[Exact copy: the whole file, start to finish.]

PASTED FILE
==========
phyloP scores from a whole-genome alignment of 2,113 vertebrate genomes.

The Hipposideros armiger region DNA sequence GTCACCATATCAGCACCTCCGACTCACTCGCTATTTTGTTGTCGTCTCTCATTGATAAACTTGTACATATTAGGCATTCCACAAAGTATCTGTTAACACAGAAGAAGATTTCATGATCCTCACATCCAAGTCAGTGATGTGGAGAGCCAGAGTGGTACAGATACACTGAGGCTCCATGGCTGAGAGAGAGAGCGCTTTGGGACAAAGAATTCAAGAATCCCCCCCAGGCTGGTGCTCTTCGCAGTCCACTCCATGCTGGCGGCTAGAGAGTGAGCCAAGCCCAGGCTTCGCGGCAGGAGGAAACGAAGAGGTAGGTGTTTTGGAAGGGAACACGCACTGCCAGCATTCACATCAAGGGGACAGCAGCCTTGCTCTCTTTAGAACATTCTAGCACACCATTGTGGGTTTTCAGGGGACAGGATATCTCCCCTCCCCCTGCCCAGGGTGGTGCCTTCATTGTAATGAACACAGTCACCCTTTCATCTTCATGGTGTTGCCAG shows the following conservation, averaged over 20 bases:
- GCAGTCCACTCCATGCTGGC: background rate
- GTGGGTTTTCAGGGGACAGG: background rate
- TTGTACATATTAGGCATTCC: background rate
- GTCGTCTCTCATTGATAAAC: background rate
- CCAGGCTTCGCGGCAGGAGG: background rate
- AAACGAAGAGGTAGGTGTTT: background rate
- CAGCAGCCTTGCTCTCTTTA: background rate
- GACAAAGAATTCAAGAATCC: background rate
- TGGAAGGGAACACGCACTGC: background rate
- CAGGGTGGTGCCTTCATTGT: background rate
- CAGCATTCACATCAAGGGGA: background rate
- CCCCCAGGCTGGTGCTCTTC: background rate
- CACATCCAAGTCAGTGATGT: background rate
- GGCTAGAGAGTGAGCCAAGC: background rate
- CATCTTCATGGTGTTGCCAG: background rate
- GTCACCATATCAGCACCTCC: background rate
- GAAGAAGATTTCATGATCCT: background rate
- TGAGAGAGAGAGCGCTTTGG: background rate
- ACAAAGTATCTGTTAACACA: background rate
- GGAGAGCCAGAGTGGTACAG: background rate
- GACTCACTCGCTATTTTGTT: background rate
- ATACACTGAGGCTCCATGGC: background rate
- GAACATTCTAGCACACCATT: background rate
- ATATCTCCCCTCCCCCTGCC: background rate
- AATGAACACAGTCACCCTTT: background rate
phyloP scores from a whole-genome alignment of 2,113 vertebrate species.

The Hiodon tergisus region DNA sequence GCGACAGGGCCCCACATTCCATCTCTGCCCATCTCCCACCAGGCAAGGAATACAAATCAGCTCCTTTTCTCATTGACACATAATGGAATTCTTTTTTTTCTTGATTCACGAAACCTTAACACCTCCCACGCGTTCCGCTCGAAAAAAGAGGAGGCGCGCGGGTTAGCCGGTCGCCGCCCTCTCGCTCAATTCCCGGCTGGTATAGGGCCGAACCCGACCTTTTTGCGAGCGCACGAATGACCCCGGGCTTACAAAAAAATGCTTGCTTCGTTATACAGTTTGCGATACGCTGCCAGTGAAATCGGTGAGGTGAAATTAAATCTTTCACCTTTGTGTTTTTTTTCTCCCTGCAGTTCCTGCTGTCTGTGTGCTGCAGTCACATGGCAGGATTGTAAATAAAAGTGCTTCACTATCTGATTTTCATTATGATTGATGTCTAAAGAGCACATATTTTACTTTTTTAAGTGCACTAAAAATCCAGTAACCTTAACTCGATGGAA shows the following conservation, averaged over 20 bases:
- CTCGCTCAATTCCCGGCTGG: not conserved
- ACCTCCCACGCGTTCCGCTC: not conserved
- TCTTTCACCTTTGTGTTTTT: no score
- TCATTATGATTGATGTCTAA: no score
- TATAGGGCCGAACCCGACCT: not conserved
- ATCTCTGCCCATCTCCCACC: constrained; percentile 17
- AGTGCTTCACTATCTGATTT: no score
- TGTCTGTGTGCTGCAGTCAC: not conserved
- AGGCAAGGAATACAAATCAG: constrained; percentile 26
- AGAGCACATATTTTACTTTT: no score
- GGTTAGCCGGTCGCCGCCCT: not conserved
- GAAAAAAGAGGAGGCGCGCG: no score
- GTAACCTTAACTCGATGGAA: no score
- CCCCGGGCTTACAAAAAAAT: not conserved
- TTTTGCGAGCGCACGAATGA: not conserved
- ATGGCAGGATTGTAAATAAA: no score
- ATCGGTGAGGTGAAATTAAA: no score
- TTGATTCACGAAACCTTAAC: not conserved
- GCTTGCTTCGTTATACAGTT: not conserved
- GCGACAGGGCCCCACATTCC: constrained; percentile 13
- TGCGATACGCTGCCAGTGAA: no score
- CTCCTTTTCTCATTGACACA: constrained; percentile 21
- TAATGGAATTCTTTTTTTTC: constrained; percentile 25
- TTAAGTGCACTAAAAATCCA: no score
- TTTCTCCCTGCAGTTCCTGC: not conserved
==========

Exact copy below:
phyloP scores from a whole-genome alignment of 2,113 vertebrate genomes.

The Hipposideros armiger region DNA sequence GTCACCATATCAGCACCTCCGACTCACTCGCTATTTTGTTGTCGTCTCTCATTGATAAACTTGTACATATTAGGCATTCCACAAAGTATCTGTTAACACAGAAGAAGATTTCATGATCCTCACATCCAAGTCAGTGATGTGGAGAGCCAGAGTGGTACAGATACACTGAGGCTCCATGGCTGAGAGAGAGAGCGCTTTGGGACAAAGAATTCAAGAATCCCCCCCAGGCTGGTGCTCTTCGCAGTCCACTCCATGCTGGCGGCTAGAGAGTGAGCCAAGCCCAGGCTTCGCGGCAGGAGGAAACGAAGAGGTAGGTGTTTTGGAAGGGAACACGCACTGCCAGCATTCACATCAAGGGGACAGCAGCCTTGCTCTCTTTAGAACATTCTAGCACACCATTGTGGGTTTTCAGGGGACAGGATATCTCCCCTCCCCCTGCCCAGGGTGGTGCCTTCATTGTAATGAACACAGTCACCCTTTCATCTTCATGGTGTTGCCAG shows the following conservation, averaged over 20 bases:
- GCAGTCCACTCCATGCTGGC: background rate
- GTGGGTTTTCAGGGGACAGG: background rate
- TTGTACATATTAGGCATTCC: background rate
- GTCGTCTCTCATTGATAAAC: background rate
- CCAGGCTTCGCGGCAGGAGG: background rate
- AAACGAAGAGGTAGGTGTTT: background rate
- CAGCAGCCTTGCTCTCTTTA: background rate
- GACAAAGAATTCAAGAATCC: background rate
- TGGAAGGGAACACGCACTGC: background rate
- CAGGGTGGTGCCTTCATTGT: background rate
- CAGCATTCACATCAAGGGGA: background rate
- CCCCCAGGCTGGTGCTCTTC: background rate
- CACATCCAAGTCAGTGATGT: background rate
- GGCTAGAGAGTGAGCCAAGC: background rate
- CATCTTCATGGTGTTGCCAG: background rate
- GTCACCATATCAGCACCTCC: background rate
- GAAGAAGATTTCATGATCCT: background rate
- TGAGAGAGAGAGCGCTTTGG: background rate
- ACAAAGTATCTGTTAACACA: background rate
- GGAGAGCCAGAGTGGTACAG: background rate
- GACTCACTCGCTATTTTGTT: background rate
- ATACACTGAGGCTCCATGGC: background rate
- GAACATTCTAGCACACCATT: background rate
- ATATCTCCCCTCCCCCTGCC: background rate
- AATGAACACAGTCACCCTTT: background rate
phyloP scores from a whole-genome alignment of 2,113 vertebrate species.

The Hiodon tergisus region DNA sequence GCGACAGGGCCCCACATTCCATCTCTGCCCATCTCCCACCAGGCAAGGAATACAAATCAGCTCCTTTTCTCATTGACACATAATGGAATTCTTTTTTTTCTTGATTCACGAAACCTTAACACCTCCCACGCGTTCCGCTCGAAAAAAGAGGAGGCGCGCGGGTTAGCCGGTCGCCGCCCTCTCGCTCAATTCCCGGCTGGTATAGGGCCGAACCCGACCTTTTTGCGAGCGCACGAATGACCCCGGGCTTACAAAAAAATGCTTGCTTCGTTATACAGTTTGCGATACGCTGCCAGTGAAATCGGTGAGGTGAAATTAAATCTTTCACCTTTGTGTTTTTTTTCTCCCTGCAGTTCCTGCTGTCTGTGTGCTGCAGTCACATGGCAGGATTGTAAATAAAAGTGCTTCACTATCTGATTTTCATTATGATTGATGTCTAAAGAGCACATATTTTACTTTTTTAAGTGCACTAAAAATCCAGTAACCTTAACTCGATGGAA shows the following conservation, averaged over 20 bases:
- CTCGCTCAATTCCCGGCTGG: not conserved
- ACCTCCCACGCGTTCCGCTC: not conserved
- TCTTTCACCTTTGTGTTTTT: no score
- TCATTATGATTGATGTCTAA: no score
- TATAGGGCCGAACCCGACCT: not conserved
- ATCTCTGCCCATCTCCCACC: constrained; percentile 17
- AGTGCTTCACTATCTGATTT: no score
- TGTCTGTGTGCTGCAGTCAC: not conserved
- AGGCAAGGAATACAAATCAG: constrained; percentile 26
- AGAGCACATATTTTACTTTT: no score
- GGTTAGCCGGTCGCCGCCCT: not conserved
- GAAAAAAGAGGAGGCGCGCG: no score
- GTAACCTTAACTCGATGGAA: no score
- CCCCGGGCTTACAAAAAAAT: not conserved
- TTTTGCGAGCGCACGAATGA: not conserved
- ATGGCAGGATTGTAAATAAA: no score
- ATCGGTGAGGTGAAATTAAA: no score
- TTGATTCACGAAACCTTAAC: not conserved
- GCTTGCTTCGTTATACAGTT: not conserved
- GCGACAGGGCCCCACATTCC: constrained; percentile 13
- TGCGATACGCTGCCAGTGAA: no score
- CTCCTTTTCTCATTGACACA: constrained; percentile 21
- TAATGGAATTCTTTTTTTTC: constrained; percentile 25
- TTAAGTGCACTAAAAATCCA: no score
- TTTCTCCCTGCAGTTCCTGC: not conserved